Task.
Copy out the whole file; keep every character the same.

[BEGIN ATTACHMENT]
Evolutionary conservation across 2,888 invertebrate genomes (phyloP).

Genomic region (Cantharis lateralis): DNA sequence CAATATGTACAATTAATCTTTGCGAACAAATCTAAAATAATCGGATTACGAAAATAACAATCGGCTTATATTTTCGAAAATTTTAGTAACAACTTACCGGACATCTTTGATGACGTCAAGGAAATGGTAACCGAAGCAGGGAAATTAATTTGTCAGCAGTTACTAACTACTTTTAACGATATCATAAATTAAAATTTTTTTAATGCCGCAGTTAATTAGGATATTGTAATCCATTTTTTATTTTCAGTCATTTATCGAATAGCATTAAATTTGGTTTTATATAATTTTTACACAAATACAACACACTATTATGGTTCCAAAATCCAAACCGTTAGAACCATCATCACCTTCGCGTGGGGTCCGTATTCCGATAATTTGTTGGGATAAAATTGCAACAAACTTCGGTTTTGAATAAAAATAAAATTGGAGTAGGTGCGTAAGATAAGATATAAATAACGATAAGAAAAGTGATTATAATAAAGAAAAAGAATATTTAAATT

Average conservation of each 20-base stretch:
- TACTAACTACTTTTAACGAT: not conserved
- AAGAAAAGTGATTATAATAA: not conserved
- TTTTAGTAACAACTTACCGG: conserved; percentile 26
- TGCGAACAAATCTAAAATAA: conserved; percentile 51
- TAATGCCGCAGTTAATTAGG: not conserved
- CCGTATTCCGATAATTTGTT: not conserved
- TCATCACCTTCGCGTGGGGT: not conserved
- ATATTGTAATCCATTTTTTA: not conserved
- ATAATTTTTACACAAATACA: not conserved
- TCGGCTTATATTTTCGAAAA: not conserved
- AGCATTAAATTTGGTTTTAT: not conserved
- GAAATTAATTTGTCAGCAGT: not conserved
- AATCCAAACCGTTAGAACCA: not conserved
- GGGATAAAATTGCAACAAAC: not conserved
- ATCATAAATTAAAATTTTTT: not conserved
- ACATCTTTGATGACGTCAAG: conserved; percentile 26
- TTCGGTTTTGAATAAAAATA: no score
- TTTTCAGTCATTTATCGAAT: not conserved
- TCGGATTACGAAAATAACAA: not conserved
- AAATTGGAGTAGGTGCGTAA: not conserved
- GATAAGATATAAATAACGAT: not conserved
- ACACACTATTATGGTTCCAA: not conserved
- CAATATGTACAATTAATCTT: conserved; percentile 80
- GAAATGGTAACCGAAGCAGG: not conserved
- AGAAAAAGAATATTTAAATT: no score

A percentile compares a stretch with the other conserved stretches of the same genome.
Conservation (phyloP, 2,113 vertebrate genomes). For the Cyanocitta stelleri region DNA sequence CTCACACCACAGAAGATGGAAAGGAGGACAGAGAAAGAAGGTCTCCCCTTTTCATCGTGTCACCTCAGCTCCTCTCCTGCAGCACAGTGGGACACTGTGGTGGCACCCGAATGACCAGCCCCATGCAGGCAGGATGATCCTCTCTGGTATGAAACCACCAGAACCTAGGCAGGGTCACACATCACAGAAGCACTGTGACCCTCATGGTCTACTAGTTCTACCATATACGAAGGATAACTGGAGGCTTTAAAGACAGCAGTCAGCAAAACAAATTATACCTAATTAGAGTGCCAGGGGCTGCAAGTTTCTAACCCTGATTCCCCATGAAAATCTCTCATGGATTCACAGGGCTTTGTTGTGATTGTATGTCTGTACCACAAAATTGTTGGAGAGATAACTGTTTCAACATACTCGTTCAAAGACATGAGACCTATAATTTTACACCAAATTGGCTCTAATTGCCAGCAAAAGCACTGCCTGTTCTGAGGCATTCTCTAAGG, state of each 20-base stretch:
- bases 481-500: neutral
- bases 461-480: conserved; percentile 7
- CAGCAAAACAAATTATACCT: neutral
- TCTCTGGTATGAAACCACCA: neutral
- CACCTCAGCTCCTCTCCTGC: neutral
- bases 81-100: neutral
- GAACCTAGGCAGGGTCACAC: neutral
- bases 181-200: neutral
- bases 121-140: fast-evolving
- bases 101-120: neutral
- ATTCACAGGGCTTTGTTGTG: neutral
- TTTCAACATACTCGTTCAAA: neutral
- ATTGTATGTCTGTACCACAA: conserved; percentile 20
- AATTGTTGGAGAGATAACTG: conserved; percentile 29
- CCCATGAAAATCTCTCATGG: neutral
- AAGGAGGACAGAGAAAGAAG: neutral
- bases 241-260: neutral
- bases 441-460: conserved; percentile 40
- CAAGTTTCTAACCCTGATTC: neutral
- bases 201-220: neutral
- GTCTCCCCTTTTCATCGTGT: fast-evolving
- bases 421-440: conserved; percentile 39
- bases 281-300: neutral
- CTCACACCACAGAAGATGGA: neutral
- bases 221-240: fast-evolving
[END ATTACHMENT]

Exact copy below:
Evolutionary conservation across 2,888 invertebrate genomes (phyloP).

Genomic region (Cantharis lateralis): DNA sequence CAATATGTACAATTAATCTTTGCGAACAAATCTAAAATAATCGGATTACGAAAATAACAATCGGCTTATATTTTCGAAAATTTTAGTAACAACTTACCGGACATCTTTGATGACGTCAAGGAAATGGTAACCGAAGCAGGGAAATTAATTTGTCAGCAGTTACTAACTACTTTTAACGATATCATAAATTAAAATTTTTTTAATGCCGCAGTTAATTAGGATATTGTAATCCATTTTTTATTTTCAGTCATTTATCGAATAGCATTAAATTTGGTTTTATATAATTTTTACACAAATACAACACACTATTATGGTTCCAAAATCCAAACCGTTAGAACCATCATCACCTTCGCGTGGGGTCCGTATTCCGATAATTTGTTGGGATAAAATTGCAACAAACTTCGGTTTTGAATAAAAATAAAATTGGAGTAGGTGCGTAAGATAAGATATAAATAACGATAAGAAAAGTGATTATAATAAAGAAAAAGAATATTTAAATT

Average conservation of each 20-base stretch:
- TACTAACTACTTTTAACGAT: not conserved
- AAGAAAAGTGATTATAATAA: not conserved
- TTTTAGTAACAACTTACCGG: conserved; percentile 26
- TGCGAACAAATCTAAAATAA: conserved; percentile 51
- TAATGCCGCAGTTAATTAGG: not conserved
- CCGTATTCCGATAATTTGTT: not conserved
- TCATCACCTTCGCGTGGGGT: not conserved
- ATATTGTAATCCATTTTTTA: not conserved
- ATAATTTTTACACAAATACA: not conserved
- TCGGCTTATATTTTCGAAAA: not conserved
- AGCATTAAATTTGGTTTTAT: not conserved
- GAAATTAATTTGTCAGCAGT: not conserved
- AATCCAAACCGTTAGAACCA: not conserved
- GGGATAAAATTGCAACAAAC: not conserved
- ATCATAAATTAAAATTTTTT: not conserved
- ACATCTTTGATGACGTCAAG: conserved; percentile 26
- TTCGGTTTTGAATAAAAATA: no score
- TTTTCAGTCATTTATCGAAT: not conserved
- TCGGATTACGAAAATAACAA: not conserved
- AAATTGGAGTAGGTGCGTAA: not conserved
- GATAAGATATAAATAACGAT: not conserved
- ACACACTATTATGGTTCCAA: not conserved
- CAATATGTACAATTAATCTT: conserved; percentile 80
- GAAATGGTAACCGAAGCAGG: not conserved
- AGAAAAAGAATATTTAAATT: no score

A percentile compares a stretch with the other conserved stretches of the same genome.
Conservation (phyloP, 2,113 vertebrate genomes). For the Cyanocitta stelleri region DNA sequence CTCACACCACAGAAGATGGAAAGGAGGACAGAGAAAGAAGGTCTCCCCTTTTCATCGTGTCACCTCAGCTCCTCTCCTGCAGCACAGTGGGACACTGTGGTGGCACCCGAATGACCAGCCCCATGCAGGCAGGATGATCCTCTCTGGTATGAAACCACCAGAACCTAGGCAGGGTCACACATCACAGAAGCACTGTGACCCTCATGGTCTACTAGTTCTACCATATACGAAGGATAACTGGAGGCTTTAAAGACAGCAGTCAGCAAAACAAATTATACCTAATTAGAGTGCCAGGGGCTGCAAGTTTCTAACCCTGATTCCCCATGAAAATCTCTCATGGATTCACAGGGCTTTGTTGTGATTGTATGTCTGTACCACAAAATTGTTGGAGAGATAACTGTTTCAACATACTCGTTCAAAGACATGAGACCTATAATTTTACACCAAATTGGCTCTAATTGCCAGCAAAAGCACTGCCTGTTCTGAGGCATTCTCTAAGG, state of each 20-base stretch:
- bases 481-500: neutral
- bases 461-480: conserved; percentile 7
- CAGCAAAACAAATTATACCT: neutral
- TCTCTGGTATGAAACCACCA: neutral
- CACCTCAGCTCCTCTCCTGC: neutral
- bases 81-100: neutral
- GAACCTAGGCAGGGTCACAC: neutral
- bases 181-200: neutral
- bases 121-140: fast-evolving
- bases 101-120: neutral
- ATTCACAGGGCTTTGTTGTG: neutral
- TTTCAACATACTCGTTCAAA: neutral
- ATTGTATGTCTGTACCACAA: conserved; percentile 20
- AATTGTTGGAGAGATAACTG: conserved; percentile 29
- CCCATGAAAATCTCTCATGG: neutral
- AAGGAGGACAGAGAAAGAAG: neutral
- bases 241-260: neutral
- bases 441-460: conserved; percentile 40
- CAAGTTTCTAACCCTGATTC: neutral
- bases 201-220: neutral
- GTCTCCCCTTTTCATCGTGT: fast-evolving
- bases 421-440: conserved; percentile 39
- bases 281-300: neutral
- CTCACACCACAGAAGATGGA: neutral
- bases 221-240: fast-evolving